After the Season 5 finale, Ramsay has lost his wife, Sansa; his favorite toy, Theon; and his lover, Myranda, in one fell swoop; and his father has another potential heir on the way thanks to Roose’s marriage to Walda Frey, which will put a lot of pressure on the sadistic son this season, says actor Iwan Rheon. “He’s deflated because all that bravado and his own tactics and the way he operated are a major cause of why this has happened. And having the threat of another potential heir is not good for him, because in order to be fully legitimized — which is his life ambition — he needs to have an heir, politically, in order to do that. So losing Sansa is huge to him. His whole world has been turned upside down and the reality is seeping in.”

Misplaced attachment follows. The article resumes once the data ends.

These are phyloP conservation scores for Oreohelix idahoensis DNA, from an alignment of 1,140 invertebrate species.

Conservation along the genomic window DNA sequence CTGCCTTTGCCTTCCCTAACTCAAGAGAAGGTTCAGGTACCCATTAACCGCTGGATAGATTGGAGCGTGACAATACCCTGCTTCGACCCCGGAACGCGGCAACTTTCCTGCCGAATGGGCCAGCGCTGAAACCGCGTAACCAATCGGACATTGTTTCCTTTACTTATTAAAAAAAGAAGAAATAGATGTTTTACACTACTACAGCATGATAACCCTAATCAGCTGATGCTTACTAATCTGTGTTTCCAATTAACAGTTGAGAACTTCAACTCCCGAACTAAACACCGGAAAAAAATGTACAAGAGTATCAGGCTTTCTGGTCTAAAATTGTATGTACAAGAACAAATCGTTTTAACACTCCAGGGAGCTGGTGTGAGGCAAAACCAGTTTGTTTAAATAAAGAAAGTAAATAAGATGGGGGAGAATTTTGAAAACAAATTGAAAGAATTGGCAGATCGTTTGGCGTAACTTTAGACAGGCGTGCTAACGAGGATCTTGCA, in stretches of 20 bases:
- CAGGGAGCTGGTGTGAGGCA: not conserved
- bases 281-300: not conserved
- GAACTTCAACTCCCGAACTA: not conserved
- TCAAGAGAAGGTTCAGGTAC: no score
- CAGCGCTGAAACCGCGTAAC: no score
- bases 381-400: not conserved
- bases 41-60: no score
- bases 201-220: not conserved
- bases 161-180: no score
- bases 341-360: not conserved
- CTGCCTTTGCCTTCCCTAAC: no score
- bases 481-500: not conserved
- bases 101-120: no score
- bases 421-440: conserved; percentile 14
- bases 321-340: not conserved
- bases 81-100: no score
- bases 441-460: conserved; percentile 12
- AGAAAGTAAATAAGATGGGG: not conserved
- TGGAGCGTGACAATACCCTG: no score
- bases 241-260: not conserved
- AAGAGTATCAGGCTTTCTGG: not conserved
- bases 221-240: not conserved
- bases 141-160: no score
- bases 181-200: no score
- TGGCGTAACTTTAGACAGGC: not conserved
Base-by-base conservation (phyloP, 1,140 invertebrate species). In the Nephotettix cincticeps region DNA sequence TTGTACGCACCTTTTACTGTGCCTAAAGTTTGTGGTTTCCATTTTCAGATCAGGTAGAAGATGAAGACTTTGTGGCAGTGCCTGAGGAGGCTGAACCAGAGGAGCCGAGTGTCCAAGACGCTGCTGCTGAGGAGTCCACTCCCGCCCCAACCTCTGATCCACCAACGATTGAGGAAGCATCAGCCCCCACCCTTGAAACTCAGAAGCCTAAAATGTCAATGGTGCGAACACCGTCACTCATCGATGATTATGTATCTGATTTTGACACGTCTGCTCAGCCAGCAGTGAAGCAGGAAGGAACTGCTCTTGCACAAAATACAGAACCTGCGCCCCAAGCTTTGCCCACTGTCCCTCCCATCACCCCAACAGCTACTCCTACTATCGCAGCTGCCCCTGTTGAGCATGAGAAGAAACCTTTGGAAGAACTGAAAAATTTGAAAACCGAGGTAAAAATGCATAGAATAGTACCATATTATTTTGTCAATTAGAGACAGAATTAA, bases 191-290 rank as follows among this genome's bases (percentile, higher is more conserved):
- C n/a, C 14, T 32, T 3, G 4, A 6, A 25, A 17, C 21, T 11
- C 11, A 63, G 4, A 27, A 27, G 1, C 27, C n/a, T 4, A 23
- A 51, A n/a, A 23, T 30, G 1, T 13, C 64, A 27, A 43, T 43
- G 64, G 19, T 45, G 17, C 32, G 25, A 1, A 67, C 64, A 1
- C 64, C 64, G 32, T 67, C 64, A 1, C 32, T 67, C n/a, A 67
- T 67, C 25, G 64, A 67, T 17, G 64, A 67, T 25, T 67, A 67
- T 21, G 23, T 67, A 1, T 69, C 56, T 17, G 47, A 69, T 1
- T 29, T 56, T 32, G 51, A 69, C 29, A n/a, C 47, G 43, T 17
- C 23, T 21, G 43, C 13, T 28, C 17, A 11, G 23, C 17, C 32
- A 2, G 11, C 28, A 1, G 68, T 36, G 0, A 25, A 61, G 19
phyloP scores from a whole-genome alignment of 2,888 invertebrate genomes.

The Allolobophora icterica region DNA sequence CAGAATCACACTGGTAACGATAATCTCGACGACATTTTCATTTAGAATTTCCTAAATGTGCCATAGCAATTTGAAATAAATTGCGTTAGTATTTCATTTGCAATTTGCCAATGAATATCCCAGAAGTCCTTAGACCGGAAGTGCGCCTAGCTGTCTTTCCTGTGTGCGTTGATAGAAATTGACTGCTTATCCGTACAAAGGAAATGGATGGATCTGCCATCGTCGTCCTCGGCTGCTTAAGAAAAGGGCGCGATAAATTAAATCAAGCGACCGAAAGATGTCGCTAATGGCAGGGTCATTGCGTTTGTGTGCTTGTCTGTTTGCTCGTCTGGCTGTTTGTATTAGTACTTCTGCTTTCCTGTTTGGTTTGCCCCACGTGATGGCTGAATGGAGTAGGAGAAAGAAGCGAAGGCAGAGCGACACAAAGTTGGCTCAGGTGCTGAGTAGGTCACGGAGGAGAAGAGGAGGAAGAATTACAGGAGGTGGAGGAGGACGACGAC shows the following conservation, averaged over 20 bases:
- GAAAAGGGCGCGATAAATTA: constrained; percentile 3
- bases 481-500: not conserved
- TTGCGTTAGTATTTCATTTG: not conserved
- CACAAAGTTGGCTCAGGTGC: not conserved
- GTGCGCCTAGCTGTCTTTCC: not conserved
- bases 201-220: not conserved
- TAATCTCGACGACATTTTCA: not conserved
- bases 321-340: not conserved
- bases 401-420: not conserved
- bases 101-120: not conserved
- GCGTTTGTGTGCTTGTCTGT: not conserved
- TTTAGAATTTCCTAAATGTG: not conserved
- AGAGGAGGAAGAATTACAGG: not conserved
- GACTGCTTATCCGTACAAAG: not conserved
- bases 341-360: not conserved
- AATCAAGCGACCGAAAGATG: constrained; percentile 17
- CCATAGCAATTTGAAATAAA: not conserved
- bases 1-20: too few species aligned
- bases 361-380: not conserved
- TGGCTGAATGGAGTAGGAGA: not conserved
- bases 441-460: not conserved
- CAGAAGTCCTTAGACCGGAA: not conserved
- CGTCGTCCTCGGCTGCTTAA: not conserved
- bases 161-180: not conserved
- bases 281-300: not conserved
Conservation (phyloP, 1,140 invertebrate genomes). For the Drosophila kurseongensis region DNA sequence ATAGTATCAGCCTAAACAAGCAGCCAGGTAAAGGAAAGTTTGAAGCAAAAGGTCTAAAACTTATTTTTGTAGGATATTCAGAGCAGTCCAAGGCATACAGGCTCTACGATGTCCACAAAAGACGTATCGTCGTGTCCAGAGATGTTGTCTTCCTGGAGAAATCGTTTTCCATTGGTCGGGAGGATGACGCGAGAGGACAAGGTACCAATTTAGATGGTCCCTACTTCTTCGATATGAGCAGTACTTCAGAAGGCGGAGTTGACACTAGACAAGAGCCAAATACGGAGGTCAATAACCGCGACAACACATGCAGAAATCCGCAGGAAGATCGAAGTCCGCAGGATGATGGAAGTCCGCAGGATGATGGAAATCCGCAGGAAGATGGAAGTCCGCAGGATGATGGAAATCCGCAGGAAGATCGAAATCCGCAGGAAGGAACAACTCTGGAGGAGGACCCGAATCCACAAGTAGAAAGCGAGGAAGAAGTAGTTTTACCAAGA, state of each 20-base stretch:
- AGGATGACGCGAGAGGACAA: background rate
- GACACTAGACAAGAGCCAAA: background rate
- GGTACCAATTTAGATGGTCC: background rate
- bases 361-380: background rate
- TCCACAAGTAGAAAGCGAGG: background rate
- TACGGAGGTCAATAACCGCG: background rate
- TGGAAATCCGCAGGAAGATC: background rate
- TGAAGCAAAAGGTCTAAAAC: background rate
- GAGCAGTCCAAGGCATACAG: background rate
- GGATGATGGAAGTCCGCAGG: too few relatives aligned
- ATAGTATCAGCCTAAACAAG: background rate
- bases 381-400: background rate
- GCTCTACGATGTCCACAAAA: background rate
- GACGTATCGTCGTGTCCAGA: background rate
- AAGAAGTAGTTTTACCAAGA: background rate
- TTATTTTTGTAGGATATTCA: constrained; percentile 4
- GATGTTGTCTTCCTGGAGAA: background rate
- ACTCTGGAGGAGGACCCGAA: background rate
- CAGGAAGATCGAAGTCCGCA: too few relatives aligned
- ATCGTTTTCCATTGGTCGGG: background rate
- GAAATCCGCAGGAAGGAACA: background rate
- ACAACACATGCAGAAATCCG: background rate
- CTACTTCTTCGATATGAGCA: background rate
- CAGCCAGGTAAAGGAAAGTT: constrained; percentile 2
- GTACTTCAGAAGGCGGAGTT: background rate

Thankfully, Sansa and Theon manage to avoid the Boltons’ clutches thanks to the well-timed arrival of Brienne of Tarth, who shows up with Podrick Payne to save the day in spectacular fashion. This leads to a long overdue reunion between Sansa and Brienne, as the eldest surviving Stark finally accepts Brienne’s offer of protection in a faltering but heartfelt pledge of loyalty.
“It was great to finally have that, because everyone’s been rooting for Brienne to get to Sansa and it’s almost like if she asks politely, she’s not going to get what she wants, but if she comes in full force, [Sansa can’t ignore her],” Sophie Turner says of her character’s decision to trust Brienne. “With so many people trying to get to her, there are only a few people in this world who really want to do good by Sansa — it’s really only been Tyrion and her family. For someone to fight for her like that and show her how much they want to protect her and be with her, it’s a rarity for Sansa, and it definitely changes her perspective.”